This past week, 20,000 renewable energy professionals flocked to Salt Lake City for Solar Power International and North America Smart Energy Week. Nestled in the spectacular Wasatch mountains, Salt Lake City was the perfect host for the conference. The people of the city were warm and friendly, and the views were breathtaking.
Last week, I had a sit down with Andrew Breiter-Wu, President of Breiter Planet Properties. I asked him a few questions about himself and the company, and got to know more about his story. As we walked through the Prudential building in Boston, looking for a place to sit down and talk, Andrew noted: “I love this area, because there is always something going on. It’s great to be in the action.” In the solar world, Andrew is definitely “In the action”.
Is it possible for utilities to provide 100% renewable energy?
Xcel Energy is an electric utility based in Minneapolis, Minnesota. It serves more than 3.3 million electric customers throughout Colorado, Michigan, Minnesota, New Mexico, North Dakota, South Dakota, Texas, and Wisconsin. Xcel has a goal of delivering 100% carbon free electricity by the year 2050. As of 2018, their delivery was 38% carbon free, and by 2030, Xcel hopes to deliver 80% carbon free electricity before reaching their ultimate goal of 100% carbon free by 2050.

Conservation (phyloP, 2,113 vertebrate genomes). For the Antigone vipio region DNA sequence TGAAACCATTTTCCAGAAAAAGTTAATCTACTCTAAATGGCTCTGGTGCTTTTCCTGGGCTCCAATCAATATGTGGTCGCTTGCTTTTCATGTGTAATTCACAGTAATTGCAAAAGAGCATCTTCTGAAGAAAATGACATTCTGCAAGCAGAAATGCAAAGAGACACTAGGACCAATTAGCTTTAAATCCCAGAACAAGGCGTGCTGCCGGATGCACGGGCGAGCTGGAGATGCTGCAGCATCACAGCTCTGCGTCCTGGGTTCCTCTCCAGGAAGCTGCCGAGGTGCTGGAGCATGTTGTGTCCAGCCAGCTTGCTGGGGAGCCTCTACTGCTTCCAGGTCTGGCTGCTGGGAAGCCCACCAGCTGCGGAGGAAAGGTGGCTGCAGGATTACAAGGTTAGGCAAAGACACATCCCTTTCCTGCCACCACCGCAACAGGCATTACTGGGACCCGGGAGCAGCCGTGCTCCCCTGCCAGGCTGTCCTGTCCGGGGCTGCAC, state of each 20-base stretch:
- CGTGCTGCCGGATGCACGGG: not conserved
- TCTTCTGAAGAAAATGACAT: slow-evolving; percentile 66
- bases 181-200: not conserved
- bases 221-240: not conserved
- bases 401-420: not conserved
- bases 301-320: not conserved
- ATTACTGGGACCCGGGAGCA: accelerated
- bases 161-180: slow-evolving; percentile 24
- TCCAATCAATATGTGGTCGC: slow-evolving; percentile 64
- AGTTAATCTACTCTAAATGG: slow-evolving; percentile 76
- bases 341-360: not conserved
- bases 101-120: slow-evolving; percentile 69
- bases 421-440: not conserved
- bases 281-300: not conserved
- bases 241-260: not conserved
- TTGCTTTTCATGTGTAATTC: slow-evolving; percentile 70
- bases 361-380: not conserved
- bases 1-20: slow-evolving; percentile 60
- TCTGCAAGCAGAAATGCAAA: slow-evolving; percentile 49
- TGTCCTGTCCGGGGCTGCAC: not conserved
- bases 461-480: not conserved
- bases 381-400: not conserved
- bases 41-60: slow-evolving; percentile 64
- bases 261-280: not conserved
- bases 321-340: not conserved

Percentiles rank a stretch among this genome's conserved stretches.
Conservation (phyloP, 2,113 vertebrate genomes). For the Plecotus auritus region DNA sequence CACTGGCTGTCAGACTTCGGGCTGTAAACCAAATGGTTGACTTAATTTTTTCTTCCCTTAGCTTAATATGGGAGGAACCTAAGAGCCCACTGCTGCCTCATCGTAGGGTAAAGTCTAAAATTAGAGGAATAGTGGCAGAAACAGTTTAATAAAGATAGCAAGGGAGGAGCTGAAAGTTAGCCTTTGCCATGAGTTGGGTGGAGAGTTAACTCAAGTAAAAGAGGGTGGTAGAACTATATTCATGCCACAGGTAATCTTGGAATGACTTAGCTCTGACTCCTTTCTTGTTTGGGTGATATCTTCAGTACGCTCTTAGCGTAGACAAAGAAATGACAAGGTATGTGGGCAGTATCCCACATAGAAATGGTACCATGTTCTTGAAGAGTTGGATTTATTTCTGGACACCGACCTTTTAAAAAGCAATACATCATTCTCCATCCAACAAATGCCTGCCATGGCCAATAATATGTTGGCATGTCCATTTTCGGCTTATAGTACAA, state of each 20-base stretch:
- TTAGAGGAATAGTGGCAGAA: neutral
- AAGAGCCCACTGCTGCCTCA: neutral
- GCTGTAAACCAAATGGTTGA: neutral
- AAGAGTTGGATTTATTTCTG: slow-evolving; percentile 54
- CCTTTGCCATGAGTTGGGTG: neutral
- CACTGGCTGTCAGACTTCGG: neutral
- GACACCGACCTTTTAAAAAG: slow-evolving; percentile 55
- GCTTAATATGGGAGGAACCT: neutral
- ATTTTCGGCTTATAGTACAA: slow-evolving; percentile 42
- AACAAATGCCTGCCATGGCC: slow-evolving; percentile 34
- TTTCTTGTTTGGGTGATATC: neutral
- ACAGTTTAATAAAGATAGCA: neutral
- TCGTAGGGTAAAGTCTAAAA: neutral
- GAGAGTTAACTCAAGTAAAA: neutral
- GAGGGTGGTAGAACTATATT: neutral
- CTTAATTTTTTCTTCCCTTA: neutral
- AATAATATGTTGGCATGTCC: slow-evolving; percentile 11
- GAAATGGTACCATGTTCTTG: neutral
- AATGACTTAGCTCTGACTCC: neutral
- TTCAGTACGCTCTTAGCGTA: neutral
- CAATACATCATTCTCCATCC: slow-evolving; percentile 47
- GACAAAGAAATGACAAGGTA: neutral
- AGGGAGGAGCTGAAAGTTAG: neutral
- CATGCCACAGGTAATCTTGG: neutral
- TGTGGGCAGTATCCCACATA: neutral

Community choice aggregators in California have now signed over 2 GW of power purchase agreements for renewable energy projects, with 1.4 GW in 43 projects coming from solar power.
This past week we remembered the incredible achievements of the Apollo 11 team that put the first man on the moon, 50 years ago. CBS, CNN, and other media organizations did a great job covering this with segments throughout the week and specials using the original footage from the historic day/week back in July of 1969.
Hawaii regulators have approved six of eight proposed large solar plus storage projects, with all coming at or under 10 cents per kilowatt-hour.
Dr. Miguel Oneto has developed a 682 MWdc solar power project in Childress County, Texas. The project is the second by the new developer, following a 324 MWdc project under construction nearby.
It’s a story that would only happen in Texas, where everything is a little bit bigger – including the business opportunities.
In August of last year, pv magazine reported on a 240 MWac / 324 MWdc solar power project that broke ground in northern Texas. A couple of months later, the developer reached out to start a conversation with us about the next project he was developing, and gave us a bit of a background story.